When you make a consumer proposal you can include most of your debts. Debts erased in a consumer proposal will depend on certain factors:
Unsecured Creditors in a Consumer Proposal
By making a proposal with your creditors you generally are making a proposal to unsecured creditors. Unsecured debts are your debts that are not protected by a security (such as your home or car) to the creditor. When you make your proposal plan, which your Trustee (known as a consumer proposal administrator) will help you put together so it is the most attractive to your creditors, and therefore will be more likely to be accepted, you must include all of your unsecured debts – you cannot “pick and choose” which debts to include in your proposal.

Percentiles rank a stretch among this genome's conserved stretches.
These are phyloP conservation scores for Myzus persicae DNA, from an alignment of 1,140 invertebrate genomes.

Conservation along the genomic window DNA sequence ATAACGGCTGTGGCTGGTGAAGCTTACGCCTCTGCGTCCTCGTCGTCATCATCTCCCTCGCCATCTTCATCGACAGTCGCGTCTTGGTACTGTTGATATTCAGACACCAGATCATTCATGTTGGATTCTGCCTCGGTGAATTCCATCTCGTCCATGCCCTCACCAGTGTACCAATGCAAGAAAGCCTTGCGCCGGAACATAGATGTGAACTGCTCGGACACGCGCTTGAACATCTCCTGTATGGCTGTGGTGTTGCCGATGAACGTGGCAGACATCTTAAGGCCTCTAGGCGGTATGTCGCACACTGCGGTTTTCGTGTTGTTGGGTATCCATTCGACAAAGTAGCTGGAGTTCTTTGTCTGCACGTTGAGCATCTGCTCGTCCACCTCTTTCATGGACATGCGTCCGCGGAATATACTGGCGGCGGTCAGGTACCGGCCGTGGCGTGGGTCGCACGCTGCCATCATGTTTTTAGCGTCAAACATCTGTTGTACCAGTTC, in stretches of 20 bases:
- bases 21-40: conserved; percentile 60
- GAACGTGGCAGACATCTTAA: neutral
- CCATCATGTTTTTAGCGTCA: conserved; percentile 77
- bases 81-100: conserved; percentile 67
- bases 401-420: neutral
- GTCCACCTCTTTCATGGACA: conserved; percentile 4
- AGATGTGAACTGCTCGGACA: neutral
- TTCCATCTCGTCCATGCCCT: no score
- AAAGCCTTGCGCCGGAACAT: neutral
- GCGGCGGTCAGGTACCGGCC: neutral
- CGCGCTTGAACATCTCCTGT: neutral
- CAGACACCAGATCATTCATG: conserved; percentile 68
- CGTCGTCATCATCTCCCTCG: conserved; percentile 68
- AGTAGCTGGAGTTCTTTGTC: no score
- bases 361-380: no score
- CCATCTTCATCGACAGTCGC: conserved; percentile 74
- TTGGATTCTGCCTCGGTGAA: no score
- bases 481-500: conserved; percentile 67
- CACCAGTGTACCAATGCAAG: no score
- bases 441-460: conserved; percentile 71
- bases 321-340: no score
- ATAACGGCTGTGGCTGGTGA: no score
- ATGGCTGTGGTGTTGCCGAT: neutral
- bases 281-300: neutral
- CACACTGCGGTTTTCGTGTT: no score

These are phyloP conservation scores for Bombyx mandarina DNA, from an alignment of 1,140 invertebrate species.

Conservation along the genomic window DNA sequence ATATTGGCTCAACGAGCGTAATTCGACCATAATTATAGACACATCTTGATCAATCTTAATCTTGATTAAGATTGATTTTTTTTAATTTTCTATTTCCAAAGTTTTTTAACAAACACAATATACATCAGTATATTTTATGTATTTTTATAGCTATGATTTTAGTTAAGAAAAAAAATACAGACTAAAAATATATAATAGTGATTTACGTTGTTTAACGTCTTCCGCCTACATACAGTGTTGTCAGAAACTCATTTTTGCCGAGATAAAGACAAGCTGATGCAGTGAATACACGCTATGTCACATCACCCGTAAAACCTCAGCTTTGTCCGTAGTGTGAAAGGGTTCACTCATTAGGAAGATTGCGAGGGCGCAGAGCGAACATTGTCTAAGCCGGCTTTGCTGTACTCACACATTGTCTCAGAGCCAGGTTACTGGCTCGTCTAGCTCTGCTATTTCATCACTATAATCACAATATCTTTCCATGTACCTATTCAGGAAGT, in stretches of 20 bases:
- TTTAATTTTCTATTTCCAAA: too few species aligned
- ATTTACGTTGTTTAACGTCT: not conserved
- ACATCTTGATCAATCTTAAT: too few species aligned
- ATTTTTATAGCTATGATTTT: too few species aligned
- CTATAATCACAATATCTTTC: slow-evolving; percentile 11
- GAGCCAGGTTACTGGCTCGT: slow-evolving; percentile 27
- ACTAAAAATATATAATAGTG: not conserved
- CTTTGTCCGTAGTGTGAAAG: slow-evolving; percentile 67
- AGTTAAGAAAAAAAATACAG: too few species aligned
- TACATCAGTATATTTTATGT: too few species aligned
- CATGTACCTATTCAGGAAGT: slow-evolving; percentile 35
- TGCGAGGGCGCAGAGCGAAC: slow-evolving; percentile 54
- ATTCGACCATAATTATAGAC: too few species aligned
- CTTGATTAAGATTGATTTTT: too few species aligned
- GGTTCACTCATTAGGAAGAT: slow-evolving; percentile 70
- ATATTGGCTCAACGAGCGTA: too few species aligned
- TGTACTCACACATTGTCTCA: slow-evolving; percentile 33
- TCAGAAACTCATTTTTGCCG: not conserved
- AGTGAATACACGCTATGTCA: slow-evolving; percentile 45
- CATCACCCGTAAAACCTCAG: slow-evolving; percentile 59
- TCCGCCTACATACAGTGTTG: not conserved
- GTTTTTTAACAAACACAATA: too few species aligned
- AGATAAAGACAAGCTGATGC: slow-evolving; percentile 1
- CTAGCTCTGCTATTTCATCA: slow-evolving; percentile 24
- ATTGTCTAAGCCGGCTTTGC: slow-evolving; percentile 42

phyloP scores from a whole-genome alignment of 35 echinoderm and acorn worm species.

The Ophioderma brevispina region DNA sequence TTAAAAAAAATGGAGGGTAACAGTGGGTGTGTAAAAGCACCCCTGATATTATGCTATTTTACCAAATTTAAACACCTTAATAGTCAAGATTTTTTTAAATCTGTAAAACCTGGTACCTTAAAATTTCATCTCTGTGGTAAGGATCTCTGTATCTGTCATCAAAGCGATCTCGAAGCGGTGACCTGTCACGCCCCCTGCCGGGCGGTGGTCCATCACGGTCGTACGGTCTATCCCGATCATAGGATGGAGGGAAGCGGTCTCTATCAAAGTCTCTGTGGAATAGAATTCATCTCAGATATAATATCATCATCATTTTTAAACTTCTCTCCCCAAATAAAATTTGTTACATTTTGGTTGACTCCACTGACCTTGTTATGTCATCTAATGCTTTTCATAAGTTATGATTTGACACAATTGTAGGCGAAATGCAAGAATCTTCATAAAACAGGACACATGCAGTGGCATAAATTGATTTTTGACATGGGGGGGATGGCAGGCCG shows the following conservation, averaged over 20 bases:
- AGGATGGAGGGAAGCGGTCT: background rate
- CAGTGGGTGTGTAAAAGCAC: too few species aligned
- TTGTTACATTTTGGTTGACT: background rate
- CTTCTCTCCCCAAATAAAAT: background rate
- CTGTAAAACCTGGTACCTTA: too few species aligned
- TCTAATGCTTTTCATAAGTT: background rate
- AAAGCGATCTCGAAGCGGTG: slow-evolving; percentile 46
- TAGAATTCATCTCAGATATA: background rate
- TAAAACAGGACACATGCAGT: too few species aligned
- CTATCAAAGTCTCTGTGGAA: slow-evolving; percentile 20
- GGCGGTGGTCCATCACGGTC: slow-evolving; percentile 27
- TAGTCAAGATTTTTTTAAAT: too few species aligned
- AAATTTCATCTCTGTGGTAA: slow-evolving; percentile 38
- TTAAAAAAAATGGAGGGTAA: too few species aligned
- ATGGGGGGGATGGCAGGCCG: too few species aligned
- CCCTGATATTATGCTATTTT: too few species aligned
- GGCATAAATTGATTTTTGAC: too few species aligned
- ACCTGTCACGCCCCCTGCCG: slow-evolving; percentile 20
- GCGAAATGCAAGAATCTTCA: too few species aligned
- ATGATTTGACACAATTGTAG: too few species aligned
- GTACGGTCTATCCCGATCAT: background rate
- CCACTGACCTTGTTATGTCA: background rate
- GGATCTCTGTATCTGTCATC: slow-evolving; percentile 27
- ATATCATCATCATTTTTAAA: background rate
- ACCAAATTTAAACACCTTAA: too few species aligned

Examples of unsecured debts include credit card debt, lines of credit, personal and payday loans and income taxes owed.
What About Secured Debts in a Consumer Proposal?
You cannot include secured debts in a proposal, which means that you cannot modify your payment agreements on a secured debt with a consumer proposal. Secured debts are debts that are backed, or protected, by an asset that the creditor can seize if you stop making the payments on the debt.
When you stop making the required payments on a secured debt your lender can legally seize the asset and resell it (such as your home or car) to recover its loan money lent out.
Fortunately, if your payments are up to date on your secured debts (such as your mortgage loan or car loan) you can keep the asset if you can afford to make the payments when you enter into a proposal with your creditors. It is important that you are sure you can maintain the payments because if you miss three consecutive proposal payments your consumer proposal will be cancelled, your payments will be lost, and your debts will be reinstated in full.
If you would like to stop making payments on your secured debts it is possible to surrender the asset when you make a proposal.